Discussion in 'Visual Arts' started by alexpop, Oct 14, 2019.
Someone just uploaded it to YouTube.
"Attack of the 50 Foot Woman" 1958
Poster seen in Pulp Fiction.
The 50s/60s were indeed a treasure trove of campy, nightmarish films designed to scare the bejesus out of impressionable tykes of the era. Like me.
Liked your post. It reminded me of when I was a kid of about eight or so. Lived on an Air Force Base in Goose Bay Labrador in Canada.
On Saturday afternoons at the theatre they always had a double-feature. Always real b-movies of different genres but heavy on the sci-fi and fantasy and adventure.
It cost ten cents for admission and five cents for a big bag of popcorn. But if you didn' t have the cash it was free.
Went pretty much every Saturday and saw dozens of good movies.
I like both equally well. One is more of a science fiction horror movie while the second is more of a science fiction action movie. Different approach. One of the reasons the two are so good is that they take very different approaches to the material and part of that reason is that Cameron already had an original story involving space marines and he just grafted the Alien mythology and Ripley to it.
And, that's what movie should really be all about, having fun.
One thin is certain, you cant have Aliens, without first establishing Alien.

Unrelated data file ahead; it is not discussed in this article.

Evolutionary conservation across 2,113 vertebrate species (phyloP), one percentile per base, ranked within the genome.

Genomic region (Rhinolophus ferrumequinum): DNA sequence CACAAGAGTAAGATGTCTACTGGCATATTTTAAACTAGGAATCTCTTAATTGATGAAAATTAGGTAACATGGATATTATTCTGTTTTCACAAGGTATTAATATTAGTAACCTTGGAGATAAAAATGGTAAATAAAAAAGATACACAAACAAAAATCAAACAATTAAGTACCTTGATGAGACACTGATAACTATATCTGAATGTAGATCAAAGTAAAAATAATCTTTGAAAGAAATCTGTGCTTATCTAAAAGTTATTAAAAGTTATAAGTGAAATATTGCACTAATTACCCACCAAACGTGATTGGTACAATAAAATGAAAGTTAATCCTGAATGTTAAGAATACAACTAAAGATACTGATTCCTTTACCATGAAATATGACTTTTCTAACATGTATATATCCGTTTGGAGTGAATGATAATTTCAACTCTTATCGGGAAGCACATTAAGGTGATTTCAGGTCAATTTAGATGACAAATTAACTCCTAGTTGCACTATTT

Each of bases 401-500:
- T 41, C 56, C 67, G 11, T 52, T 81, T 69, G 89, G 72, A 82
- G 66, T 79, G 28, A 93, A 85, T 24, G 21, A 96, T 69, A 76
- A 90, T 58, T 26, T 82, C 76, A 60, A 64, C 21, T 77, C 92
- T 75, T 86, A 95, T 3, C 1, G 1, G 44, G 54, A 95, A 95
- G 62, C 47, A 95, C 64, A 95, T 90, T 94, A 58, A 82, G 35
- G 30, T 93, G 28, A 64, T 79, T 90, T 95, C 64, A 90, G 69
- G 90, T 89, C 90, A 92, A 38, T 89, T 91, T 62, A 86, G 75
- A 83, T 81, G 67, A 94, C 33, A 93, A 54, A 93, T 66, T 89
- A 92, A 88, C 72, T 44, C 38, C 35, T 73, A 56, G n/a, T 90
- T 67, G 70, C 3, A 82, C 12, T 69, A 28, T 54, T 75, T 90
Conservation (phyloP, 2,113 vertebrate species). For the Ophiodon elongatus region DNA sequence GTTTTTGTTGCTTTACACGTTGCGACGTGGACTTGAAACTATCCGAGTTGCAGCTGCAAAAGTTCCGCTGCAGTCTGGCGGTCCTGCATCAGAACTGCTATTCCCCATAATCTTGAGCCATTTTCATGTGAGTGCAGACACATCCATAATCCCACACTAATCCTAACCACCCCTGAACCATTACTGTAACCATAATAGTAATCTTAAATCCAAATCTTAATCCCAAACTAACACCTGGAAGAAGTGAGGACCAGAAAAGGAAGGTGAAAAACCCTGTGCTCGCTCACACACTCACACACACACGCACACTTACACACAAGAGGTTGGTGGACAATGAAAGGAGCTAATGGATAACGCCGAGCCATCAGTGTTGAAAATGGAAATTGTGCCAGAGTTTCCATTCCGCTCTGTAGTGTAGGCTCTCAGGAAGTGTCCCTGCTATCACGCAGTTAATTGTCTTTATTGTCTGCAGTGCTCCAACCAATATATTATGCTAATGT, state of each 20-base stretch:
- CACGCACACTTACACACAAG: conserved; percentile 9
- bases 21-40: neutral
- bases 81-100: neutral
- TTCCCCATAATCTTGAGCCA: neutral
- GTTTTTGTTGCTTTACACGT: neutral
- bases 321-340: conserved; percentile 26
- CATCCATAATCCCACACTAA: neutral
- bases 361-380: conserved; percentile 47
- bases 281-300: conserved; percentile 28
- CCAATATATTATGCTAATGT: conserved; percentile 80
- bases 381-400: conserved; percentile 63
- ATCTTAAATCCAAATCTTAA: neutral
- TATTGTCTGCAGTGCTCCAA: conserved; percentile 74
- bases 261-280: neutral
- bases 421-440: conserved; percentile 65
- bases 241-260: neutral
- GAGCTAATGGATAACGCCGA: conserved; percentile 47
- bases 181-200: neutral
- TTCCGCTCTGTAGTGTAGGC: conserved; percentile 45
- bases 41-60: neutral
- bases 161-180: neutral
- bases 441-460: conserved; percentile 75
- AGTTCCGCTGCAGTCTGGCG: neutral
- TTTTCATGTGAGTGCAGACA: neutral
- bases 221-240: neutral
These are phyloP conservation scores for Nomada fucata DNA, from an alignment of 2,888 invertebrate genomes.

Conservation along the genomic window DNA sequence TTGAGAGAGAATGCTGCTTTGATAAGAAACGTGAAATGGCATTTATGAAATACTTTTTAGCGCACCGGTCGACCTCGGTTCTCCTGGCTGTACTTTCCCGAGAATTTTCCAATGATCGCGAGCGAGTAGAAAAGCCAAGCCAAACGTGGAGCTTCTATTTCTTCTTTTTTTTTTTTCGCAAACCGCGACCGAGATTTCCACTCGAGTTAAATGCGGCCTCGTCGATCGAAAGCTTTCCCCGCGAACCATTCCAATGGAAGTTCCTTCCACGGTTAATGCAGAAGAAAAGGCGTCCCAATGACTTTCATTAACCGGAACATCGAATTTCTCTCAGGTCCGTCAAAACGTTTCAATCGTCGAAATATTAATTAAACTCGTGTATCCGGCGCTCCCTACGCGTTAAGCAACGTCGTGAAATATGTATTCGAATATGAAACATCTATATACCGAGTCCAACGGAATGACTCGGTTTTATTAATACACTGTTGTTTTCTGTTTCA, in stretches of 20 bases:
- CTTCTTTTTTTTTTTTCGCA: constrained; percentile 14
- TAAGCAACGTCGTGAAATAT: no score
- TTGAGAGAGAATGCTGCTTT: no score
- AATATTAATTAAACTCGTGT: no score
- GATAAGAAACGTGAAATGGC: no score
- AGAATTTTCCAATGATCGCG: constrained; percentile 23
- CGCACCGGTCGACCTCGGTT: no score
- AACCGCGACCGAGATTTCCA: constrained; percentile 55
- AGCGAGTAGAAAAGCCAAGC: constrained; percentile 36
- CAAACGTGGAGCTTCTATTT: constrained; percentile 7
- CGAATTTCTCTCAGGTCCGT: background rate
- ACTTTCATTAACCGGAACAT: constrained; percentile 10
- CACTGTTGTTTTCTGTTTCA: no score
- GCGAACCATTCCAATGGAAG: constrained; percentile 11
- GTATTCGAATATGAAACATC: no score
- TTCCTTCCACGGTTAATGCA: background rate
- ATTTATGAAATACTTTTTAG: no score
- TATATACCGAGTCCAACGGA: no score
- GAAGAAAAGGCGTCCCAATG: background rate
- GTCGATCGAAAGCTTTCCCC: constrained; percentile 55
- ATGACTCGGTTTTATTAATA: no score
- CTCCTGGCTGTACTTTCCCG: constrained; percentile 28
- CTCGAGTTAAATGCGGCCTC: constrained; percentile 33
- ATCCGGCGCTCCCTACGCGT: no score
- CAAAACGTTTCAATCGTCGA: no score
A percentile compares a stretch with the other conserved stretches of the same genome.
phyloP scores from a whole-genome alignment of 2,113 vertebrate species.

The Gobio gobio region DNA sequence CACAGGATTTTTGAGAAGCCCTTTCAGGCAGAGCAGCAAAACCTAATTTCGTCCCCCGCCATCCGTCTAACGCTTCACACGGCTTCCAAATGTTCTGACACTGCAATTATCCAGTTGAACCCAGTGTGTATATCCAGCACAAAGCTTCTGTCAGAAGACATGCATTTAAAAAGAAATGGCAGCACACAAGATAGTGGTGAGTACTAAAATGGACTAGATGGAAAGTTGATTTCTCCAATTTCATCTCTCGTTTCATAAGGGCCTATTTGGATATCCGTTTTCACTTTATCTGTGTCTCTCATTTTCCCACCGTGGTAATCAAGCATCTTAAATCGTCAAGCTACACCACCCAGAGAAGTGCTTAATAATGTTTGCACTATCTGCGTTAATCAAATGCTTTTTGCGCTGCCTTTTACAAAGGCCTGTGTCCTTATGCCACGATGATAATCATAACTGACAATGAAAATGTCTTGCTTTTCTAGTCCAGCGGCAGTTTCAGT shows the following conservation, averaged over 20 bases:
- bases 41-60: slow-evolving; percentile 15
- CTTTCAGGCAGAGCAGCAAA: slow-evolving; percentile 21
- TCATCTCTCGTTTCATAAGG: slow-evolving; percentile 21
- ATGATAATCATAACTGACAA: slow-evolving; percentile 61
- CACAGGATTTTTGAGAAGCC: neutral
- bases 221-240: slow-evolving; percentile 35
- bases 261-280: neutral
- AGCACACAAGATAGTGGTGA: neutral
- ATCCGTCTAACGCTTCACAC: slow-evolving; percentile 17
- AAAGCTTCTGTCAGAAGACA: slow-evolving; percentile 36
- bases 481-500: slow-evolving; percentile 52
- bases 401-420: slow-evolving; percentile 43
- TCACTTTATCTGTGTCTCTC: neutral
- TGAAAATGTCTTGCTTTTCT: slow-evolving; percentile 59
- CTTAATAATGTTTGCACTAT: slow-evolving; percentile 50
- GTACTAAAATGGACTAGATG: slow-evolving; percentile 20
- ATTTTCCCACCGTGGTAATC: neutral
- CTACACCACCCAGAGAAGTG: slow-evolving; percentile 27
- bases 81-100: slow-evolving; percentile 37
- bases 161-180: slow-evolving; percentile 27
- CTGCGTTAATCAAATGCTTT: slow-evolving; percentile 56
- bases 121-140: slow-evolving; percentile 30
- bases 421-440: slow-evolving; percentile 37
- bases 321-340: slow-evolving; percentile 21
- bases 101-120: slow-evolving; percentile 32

There is no having one, without the benefit of the other.
yes, not taking it to seriously and picking it apart...looking for mistakes, etc...lot of that going on by ppl that couldn't make a movie, have no talent but yet put them down...LOL.
yes, every Saturday when I was growing up! those were the days!
TCM in a week or two.
FWIW on TCM
11/22 Soylent Green
11/22 Jason and the Argonauts
11/23 Doctor X
11/25 The thing from another world
And even though it's not Sci/Fi, later on tonight (depending which time zone you live in) The Wonderful World Of The Brothers Grimm (1962) which I probably haven't seen since the 60s.
At least current.
"La Jetée" by Chris Marker. One of the greatest films ever. The Criterion edition gives you a choice between English and French soundtracks; the French is a much better experience, even with subtitles.
FAVORITE: Incredible Shrinking Man (1957)
Invasion of the Body Snatchers (1956)
The Creature Walks Among Us (1956)
The Time Machine (1960)
First Men in the Moon (1964)
Planet of the Vampires (1965)
Empire Strikes Back (1980)
The Thing (1982)
The Deadly Spawn (1982)
The Terminator (1984)
The Hidden (1986)
They Live (1988)
Total Recall (1990)
Defending Your Life (1991)
Dark City (1998)
Eternal Sunshine of the Spotless Mind
2001. The accomplishment at the time both in production and conception were incredible, and it still remains a singular film.
I remember watching it at the age of 9 or 10 and not fully grasping the ending. It took me several viewings to understand what Kubrick was doing.
For such a diverse body of work, there’s an atmosphere and approach that exists in almost all of Stanley’s films.
Some of the sets look like Gerry Anderson.
Close Encounters of the Third Kind
Separate names with a comma.